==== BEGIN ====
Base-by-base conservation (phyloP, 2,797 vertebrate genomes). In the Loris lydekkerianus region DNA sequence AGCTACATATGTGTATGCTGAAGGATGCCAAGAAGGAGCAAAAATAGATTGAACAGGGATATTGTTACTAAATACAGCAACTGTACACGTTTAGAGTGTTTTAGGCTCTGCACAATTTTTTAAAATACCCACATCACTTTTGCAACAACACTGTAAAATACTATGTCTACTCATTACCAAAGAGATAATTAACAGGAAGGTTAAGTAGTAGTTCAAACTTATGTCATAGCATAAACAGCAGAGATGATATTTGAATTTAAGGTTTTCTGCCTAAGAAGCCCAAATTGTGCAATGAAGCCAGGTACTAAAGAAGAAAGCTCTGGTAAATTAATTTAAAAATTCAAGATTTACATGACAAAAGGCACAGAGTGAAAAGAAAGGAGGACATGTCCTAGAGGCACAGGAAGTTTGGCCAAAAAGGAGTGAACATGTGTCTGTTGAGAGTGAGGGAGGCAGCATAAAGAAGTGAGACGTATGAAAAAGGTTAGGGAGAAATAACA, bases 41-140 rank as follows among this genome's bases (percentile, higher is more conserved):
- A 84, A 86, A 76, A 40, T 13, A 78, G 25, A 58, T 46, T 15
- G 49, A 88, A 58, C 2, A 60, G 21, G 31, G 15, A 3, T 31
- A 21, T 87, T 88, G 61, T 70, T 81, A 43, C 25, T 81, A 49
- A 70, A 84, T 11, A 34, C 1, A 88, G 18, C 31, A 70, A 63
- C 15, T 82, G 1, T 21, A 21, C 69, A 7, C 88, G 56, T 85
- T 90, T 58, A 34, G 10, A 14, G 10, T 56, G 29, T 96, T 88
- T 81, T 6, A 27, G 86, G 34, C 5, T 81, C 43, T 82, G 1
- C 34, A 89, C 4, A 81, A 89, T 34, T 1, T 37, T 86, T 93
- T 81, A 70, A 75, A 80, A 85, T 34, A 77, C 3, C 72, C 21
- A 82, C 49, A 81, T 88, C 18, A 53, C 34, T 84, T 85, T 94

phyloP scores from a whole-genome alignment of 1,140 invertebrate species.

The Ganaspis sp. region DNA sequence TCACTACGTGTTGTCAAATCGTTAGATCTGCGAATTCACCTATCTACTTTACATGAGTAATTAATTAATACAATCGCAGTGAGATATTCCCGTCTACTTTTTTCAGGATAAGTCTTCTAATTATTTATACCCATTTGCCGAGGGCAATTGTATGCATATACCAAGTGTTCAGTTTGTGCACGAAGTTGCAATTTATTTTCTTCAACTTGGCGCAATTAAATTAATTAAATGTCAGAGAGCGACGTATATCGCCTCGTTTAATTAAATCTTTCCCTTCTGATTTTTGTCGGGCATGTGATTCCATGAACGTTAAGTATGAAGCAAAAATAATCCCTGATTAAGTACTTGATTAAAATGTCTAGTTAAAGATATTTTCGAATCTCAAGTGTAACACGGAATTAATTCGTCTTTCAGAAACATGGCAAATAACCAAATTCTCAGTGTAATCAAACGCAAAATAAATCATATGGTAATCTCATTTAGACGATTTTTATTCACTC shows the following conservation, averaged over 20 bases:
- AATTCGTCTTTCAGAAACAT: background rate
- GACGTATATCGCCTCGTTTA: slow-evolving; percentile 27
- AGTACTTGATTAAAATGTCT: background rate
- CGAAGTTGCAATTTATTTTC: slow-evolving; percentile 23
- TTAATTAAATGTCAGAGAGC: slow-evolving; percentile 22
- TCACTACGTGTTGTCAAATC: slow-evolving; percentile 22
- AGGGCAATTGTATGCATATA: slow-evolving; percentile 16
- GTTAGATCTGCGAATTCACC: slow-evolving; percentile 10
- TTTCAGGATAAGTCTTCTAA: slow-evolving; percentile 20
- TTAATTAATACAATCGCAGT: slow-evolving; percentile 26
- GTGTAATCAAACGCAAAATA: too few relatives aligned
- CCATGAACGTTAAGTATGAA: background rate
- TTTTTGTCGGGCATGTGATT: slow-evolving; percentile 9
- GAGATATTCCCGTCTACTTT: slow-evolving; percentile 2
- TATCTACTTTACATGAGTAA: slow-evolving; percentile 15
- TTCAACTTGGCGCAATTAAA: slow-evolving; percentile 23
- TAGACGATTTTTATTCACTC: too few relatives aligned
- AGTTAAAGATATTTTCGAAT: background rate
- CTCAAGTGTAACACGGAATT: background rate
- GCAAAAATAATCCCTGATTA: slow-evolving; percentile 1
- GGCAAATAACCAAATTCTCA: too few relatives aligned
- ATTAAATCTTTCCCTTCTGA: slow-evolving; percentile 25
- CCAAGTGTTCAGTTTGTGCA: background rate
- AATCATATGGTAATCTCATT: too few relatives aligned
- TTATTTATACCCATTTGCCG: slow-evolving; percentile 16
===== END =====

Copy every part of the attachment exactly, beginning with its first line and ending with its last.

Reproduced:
Base-by-base conservation (phyloP, 2,797 vertebrate genomes). In the Loris lydekkerianus region DNA sequence AGCTACATATGTGTATGCTGAAGGATGCCAAGAAGGAGCAAAAATAGATTGAACAGGGATATTGTTACTAAATACAGCAACTGTACACGTTTAGAGTGTTTTAGGCTCTGCACAATTTTTTAAAATACCCACATCACTTTTGCAACAACACTGTAAAATACTATGTCTACTCATTACCAAAGAGATAATTAACAGGAAGGTTAAGTAGTAGTTCAAACTTATGTCATAGCATAAACAGCAGAGATGATATTTGAATTTAAGGTTTTCTGCCTAAGAAGCCCAAATTGTGCAATGAAGCCAGGTACTAAAGAAGAAAGCTCTGGTAAATTAATTTAAAAATTCAAGATTTACATGACAAAAGGCACAGAGTGAAAAGAAAGGAGGACATGTCCTAGAGGCACAGGAAGTTTGGCCAAAAAGGAGTGAACATGTGTCTGTTGAGAGTGAGGGAGGCAGCATAAAGAAGTGAGACGTATGAAAAAGGTTAGGGAGAAATAACA, bases 41-140 rank as follows among this genome's bases (percentile, higher is more conserved):
- A 84, A 86, A 76, A 40, T 13, A 78, G 25, A 58, T 46, T 15
- G 49, A 88, A 58, C 2, A 60, G 21, G 31, G 15, A 3, T 31
- A 21, T 87, T 88, G 61, T 70, T 81, A 43, C 25, T 81, A 49
- A 70, A 84, T 11, A 34, C 1, A 88, G 18, C 31, A 70, A 63
- C 15, T 82, G 1, T 21, A 21, C 69, A 7, C 88, G 56, T 85
- T 90, T 58, A 34, G 10, A 14, G 10, T 56, G 29, T 96, T 88
- T 81, T 6, A 27, G 86, G 34, C 5, T 81, C 43, T 82, G 1
- C 34, A 89, C 4, A 81, A 89, T 34, T 1, T 37, T 86, T 93
- T 81, A 70, A 75, A 80, A 85, T 34, A 77, C 3, C 72, C 21
- A 82, C 49, A 81, T 88, C 18, A 53, C 34, T 84, T 85, T 94

phyloP scores from a whole-genome alignment of 1,140 invertebrate species.

The Ganaspis sp. region DNA sequence TCACTACGTGTTGTCAAATCGTTAGATCTGCGAATTCACCTATCTACTTTACATGAGTAATTAATTAATACAATCGCAGTGAGATATTCCCGTCTACTTTTTTCAGGATAAGTCTTCTAATTATTTATACCCATTTGCCGAGGGCAATTGTATGCATATACCAAGTGTTCAGTTTGTGCACGAAGTTGCAATTTATTTTCTTCAACTTGGCGCAATTAAATTAATTAAATGTCAGAGAGCGACGTATATCGCCTCGTTTAATTAAATCTTTCCCTTCTGATTTTTGTCGGGCATGTGATTCCATGAACGTTAAGTATGAAGCAAAAATAATCCCTGATTAAGTACTTGATTAAAATGTCTAGTTAAAGATATTTTCGAATCTCAAGTGTAACACGGAATTAATTCGTCTTTCAGAAACATGGCAAATAACCAAATTCTCAGTGTAATCAAACGCAAAATAAATCATATGGTAATCTCATTTAGACGATTTTTATTCACTC shows the following conservation, averaged over 20 bases:
- AATTCGTCTTTCAGAAACAT: background rate
- GACGTATATCGCCTCGTTTA: slow-evolving; percentile 27
- AGTACTTGATTAAAATGTCT: background rate
- CGAAGTTGCAATTTATTTTC: slow-evolving; percentile 23
- TTAATTAAATGTCAGAGAGC: slow-evolving; percentile 22
- TCACTACGTGTTGTCAAATC: slow-evolving; percentile 22
- AGGGCAATTGTATGCATATA: slow-evolving; percentile 16
- GTTAGATCTGCGAATTCACC: slow-evolving; percentile 10
- TTTCAGGATAAGTCTTCTAA: slow-evolving; percentile 20
- TTAATTAATACAATCGCAGT: slow-evolving; percentile 26
- GTGTAATCAAACGCAAAATA: too few relatives aligned
- CCATGAACGTTAAGTATGAA: background rate
- TTTTTGTCGGGCATGTGATT: slow-evolving; percentile 9
- GAGATATTCCCGTCTACTTT: slow-evolving; percentile 2
- TATCTACTTTACATGAGTAA: slow-evolving; percentile 15
- TTCAACTTGGCGCAATTAAA: slow-evolving; percentile 23
- TAGACGATTTTTATTCACTC: too few relatives aligned
- AGTTAAAGATATTTTCGAAT: background rate
- CTCAAGTGTAACACGGAATT: background rate
- GCAAAAATAATCCCTGATTA: slow-evolving; percentile 1
- GGCAAATAACCAAATTCTCA: too few relatives aligned
- ATTAAATCTTTCCCTTCTGA: slow-evolving; percentile 25
- CCAAGTGTTCAGTTTGTGCA: background rate
- AATCATATGGTAATCTCATT: too few relatives aligned
- TTATTTATACCCATTTGCCG: slow-evolving; percentile 16